Wednesday, 6 June 2012

Siem Reap Part 3: Angelina Jolie Ran Amok

Ta Phrom Temple
There is a poetic cycle to this vulnerable ruin, with humanity first conquering nature to rapidly create, and nature once again conquering humanity to slowly destroy. 
(Lonely Planet: Cambodia)

12:30 a.m. - Angelina Jolie Was Here
To me, it is a MUST VISIT temple.  
Kalau anda pergi Angkor Wat tapi tak singgah Ta Phrom, sila terjun tingkap sekarang juga terima kasih.  

From our chartered van, we had to walk to the entrance of Ta Phrom, about few hundred metres away. Despite the scorching hot afternoon, the surrounding tall shady trees relaxed the heat. Ta Phrom is definitely the coolest temple to be visited in the afternoon. Along the way, we were greeted by some children selling t-shirts and musical instruments. Ignoring them was not easy, as my eyes caught a glimpse of desperation in their eyes. But I did not have enough money or extra food to share. 

From far, I could see the big muscular tall trees were swallowing the temple. The elephant's trunk sized roots were literally crawling like reptiles, while Ta Phrom just stood there, helplessly. According to Elf, Ta Phrom temple has been left in much the same condition in which it was found. And to me, it was a wise move. Destroying or removing the trees would definitely result in the destruction of the temple itself. Because it seems that the temple and the trees have already been united into one single inseparable entity. 

This Buddhist temple was originally dedicated to the mother of Jayavarman VII. I could not see that much bas-reliefs like Angkor Wat and Bayon temple. I was told that this temple was once dwelled by monks, officers and also artistic performers.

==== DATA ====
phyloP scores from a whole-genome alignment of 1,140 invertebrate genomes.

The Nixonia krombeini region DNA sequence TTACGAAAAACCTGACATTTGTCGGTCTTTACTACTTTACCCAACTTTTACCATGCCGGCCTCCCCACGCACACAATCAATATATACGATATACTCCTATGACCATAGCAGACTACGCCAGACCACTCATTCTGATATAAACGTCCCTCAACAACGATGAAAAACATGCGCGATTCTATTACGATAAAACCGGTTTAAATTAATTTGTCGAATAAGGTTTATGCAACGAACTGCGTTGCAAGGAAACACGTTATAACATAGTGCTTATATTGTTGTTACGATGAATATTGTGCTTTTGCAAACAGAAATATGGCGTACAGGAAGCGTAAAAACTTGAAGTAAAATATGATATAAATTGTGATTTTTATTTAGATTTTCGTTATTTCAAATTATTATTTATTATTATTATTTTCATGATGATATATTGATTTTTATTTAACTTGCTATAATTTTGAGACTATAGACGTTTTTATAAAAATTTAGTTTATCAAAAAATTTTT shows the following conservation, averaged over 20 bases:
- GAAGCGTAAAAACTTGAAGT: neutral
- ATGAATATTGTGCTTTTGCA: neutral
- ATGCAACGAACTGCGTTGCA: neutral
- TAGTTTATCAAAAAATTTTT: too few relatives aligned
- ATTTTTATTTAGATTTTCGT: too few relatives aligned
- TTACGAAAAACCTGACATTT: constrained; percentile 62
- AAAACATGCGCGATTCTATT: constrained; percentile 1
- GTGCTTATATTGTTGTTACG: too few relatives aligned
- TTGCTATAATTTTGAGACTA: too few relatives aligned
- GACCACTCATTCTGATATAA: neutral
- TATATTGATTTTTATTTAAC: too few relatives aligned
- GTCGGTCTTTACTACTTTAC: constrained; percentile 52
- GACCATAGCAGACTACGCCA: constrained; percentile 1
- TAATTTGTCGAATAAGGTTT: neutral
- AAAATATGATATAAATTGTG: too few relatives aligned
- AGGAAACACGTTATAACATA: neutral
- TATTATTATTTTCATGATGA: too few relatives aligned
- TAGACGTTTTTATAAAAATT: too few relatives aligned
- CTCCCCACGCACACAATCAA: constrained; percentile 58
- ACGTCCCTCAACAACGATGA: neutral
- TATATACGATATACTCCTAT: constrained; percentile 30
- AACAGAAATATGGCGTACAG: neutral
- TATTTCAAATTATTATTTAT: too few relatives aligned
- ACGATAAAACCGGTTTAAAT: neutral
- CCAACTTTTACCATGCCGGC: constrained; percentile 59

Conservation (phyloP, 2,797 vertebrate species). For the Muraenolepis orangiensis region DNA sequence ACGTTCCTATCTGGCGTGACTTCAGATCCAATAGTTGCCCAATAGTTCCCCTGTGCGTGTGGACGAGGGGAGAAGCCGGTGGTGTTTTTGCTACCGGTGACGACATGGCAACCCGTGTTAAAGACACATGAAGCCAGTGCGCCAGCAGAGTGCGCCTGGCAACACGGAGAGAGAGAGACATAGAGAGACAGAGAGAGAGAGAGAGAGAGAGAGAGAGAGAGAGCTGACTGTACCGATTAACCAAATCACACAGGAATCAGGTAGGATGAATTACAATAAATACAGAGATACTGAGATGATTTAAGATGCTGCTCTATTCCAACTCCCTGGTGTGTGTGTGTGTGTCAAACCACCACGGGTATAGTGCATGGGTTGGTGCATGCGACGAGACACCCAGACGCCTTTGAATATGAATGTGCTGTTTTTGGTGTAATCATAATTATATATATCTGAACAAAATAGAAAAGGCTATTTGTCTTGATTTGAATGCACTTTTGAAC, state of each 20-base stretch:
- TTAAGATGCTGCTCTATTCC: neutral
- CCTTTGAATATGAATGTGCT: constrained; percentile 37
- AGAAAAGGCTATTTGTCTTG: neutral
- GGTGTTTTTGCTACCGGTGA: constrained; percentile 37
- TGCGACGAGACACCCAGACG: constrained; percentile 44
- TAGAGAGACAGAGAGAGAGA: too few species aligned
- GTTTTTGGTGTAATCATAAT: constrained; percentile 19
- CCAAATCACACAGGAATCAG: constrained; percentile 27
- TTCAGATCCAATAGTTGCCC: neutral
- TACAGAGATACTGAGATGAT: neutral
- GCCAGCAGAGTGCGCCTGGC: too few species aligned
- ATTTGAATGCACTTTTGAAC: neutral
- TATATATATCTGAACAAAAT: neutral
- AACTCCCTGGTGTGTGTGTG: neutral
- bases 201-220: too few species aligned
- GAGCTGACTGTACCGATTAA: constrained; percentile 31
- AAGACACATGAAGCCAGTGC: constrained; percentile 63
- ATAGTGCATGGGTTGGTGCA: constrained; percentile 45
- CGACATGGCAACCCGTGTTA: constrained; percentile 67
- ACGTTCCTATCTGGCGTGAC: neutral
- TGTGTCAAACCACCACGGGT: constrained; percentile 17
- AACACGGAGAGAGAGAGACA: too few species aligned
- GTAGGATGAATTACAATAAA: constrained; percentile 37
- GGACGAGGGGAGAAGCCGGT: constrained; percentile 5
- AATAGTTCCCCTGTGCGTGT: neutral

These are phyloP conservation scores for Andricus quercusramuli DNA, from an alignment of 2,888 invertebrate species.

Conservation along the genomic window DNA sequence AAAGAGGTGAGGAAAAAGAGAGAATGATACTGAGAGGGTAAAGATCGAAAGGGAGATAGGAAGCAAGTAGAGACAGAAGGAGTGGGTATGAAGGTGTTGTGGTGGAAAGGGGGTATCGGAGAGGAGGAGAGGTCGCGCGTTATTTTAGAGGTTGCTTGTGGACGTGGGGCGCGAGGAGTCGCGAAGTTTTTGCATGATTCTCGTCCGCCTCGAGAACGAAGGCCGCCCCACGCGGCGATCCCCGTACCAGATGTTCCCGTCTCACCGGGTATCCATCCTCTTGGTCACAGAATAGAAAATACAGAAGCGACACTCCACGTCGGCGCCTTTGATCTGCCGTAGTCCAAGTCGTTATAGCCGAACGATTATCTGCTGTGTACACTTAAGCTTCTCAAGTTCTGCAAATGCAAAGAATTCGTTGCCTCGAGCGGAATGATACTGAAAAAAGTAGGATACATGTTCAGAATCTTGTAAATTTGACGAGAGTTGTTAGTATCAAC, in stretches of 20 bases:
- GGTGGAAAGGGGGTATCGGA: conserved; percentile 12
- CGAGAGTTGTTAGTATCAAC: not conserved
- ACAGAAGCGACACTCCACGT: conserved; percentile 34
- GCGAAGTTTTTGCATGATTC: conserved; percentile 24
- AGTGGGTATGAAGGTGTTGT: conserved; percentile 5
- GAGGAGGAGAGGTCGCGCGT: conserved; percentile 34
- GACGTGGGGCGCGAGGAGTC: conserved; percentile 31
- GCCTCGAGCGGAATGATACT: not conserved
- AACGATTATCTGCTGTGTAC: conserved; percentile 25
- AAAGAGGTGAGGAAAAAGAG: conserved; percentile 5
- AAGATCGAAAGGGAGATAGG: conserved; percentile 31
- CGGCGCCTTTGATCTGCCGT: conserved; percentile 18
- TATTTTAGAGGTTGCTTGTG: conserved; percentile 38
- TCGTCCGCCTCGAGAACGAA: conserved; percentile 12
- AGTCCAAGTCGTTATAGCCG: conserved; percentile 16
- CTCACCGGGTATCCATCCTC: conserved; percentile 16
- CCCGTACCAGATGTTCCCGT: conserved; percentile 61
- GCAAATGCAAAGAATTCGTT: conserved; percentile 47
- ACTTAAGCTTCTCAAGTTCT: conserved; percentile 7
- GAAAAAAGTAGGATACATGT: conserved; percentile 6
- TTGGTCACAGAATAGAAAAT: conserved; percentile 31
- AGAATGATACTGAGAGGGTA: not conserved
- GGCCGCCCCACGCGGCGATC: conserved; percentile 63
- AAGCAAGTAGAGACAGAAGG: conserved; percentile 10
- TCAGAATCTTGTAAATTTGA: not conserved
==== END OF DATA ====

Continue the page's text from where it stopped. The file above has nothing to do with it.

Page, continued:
And Angelina Jolie was here. The Tomb Raider. 

1:00 p.m. - Playground in Ta Phrom

Most parts of the temple were ruined when the nature ran amok. Some entrances were closed due to massive destruction by nature. And also due to the civil war. So I was told. 

I saw some Cambodian kids running around freely and joyfully. Unlike Angkor Wat and Bayon Temple, Ta Phrom is more like a playground to these kids. 
At a corner, of the temple, I saw a young man, sitting religiously on a rock. He was painting a picture of Angkor Wat. There were also some paintings of Angkor Wat and the nature behind him, leaning against the Ta Phrom walls. They were really beautiful. 

Some tourists approached him to see a clearer look of his painting. He showed some to them in hope that the tourists would buy at least one. None of them bought any, instead they were taking photos of him painting. Feeling offended, he was pissed. He shoved back his painting materials into his bags and sat there in silence, lowering his head, looking to the ground. The tourists, realising that they had offended him, slowly walked away. 

Once the tourists were out of his sight, he pulled out his canvas and started to paint again. 

At times, we really need to observe the rules of photography, especially when taking pictures of the local people. Use your common sense, please.

1:30 p.m. - Okay for You not for Me
We exited through another entrance. Once again, we were surrounded by the other kids, selling t-shirts and musical instruments made of wood. My mind can still replay the sight of a young boy attempted to promote his musical instruments by playing it. 

One of the girls approached Melissa. Melissa refused to buy any and said: It's ok.

The girl replied: It's ok for you. But not okay for me. I am hungry. 
And she walked away towards other tourists. 

I am stunned for a moment. 

While walking towards our van, we saw a band playing some classical musical instruments. As I was approaching, I realised that all the musicians were the victims of the land mines. Some without hands. Some without legs. In front of them, there was a sign board where it was written:

We are the victim of the land mines. Our kids need money for school, but we are incapable to work like others. So, we play music and hope you enjoy and donate some money for us.

I should have brought extra USD cash. Or some extra food to be shared. 

As the van was leaving, I saw frustrated looks on the faces of the kids.
And I almost died inside. 

Till then, adios.

Hairi Tahir

To be continued....

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